It was 65 years ago, on 10th December 1948 that the General Assembly of the United Nations adopted the Universal Declaration of Human Rights - 'recognition of the inherent dignity and of the equal and inalienable rights of all members of the human family is the foundation of freedom, justice and peace in the world.'
In the UK,
the notion of human rights enforceable at law against the State has come under increasing attack from politicians including, as Lady Hale noted in her recent speech at Warwick, Ministers in the present government. A number of judges have entered the fray by delivering lectures which are critical of the stance adopted in some areas by the European Court of Human Rights. This blog has looked at some of those speeches recently.
|Nelson Mandela Statue - Parliament Square||London|
Writing in The Guardian 10th December, former President of the European Court of Human Rights (Sir Nicolas Bratza) expresses his disappointments and hopes with regard to human rights protection in the UK. "The fight to preserve the Human Rights Act and to keep the United Kingdom within the convention will be a hard one, but it is one worth winning. It is more than that. It is a fight that must be won."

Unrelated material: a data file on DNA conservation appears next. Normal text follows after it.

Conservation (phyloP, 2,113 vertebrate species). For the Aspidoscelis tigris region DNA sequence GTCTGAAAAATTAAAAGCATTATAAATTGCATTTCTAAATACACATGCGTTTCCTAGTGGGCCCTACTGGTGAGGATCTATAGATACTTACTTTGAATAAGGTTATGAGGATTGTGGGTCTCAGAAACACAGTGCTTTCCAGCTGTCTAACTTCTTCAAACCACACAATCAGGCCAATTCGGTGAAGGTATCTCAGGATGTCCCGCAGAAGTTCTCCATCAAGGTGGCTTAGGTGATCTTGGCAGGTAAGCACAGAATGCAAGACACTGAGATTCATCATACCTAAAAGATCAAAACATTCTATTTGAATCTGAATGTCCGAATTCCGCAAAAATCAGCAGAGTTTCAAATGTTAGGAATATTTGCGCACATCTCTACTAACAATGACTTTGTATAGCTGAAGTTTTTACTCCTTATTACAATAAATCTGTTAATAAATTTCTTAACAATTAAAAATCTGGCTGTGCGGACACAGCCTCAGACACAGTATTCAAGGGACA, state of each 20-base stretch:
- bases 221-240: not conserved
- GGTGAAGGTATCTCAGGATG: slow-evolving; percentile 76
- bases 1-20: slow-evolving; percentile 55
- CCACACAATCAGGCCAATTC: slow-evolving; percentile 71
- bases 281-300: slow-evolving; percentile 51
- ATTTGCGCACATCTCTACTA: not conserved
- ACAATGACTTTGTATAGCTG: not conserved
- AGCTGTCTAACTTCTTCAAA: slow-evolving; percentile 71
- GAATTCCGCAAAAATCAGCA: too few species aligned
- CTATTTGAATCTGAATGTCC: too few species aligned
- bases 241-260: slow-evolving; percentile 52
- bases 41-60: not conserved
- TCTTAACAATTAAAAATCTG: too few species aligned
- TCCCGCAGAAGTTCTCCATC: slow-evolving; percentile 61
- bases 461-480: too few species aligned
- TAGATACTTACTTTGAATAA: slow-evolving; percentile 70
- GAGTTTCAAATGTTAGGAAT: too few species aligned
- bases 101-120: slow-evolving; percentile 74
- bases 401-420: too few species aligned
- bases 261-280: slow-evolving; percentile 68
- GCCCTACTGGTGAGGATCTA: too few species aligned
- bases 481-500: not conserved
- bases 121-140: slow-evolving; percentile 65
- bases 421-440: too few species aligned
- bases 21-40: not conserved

Lady Hale on Human Rights Law
Thoughts on the Hamlyn Lecture by Lord Justice Laws
a look at Lord Judge's entry to the competititon
My thoughts (as a citizen) on Lord Sumption's Azlan Shah lecture - This post was reproduced by LEGAL BUSINESS on 10th December (Human Rights Day 2013)
Sumption and Laws - background notes
Human Rights Day over for 2013 but why isn't every day a Human Rights day? Has to be or we lose them!
— ObiterJ (@ObiterJ) December 11, 2013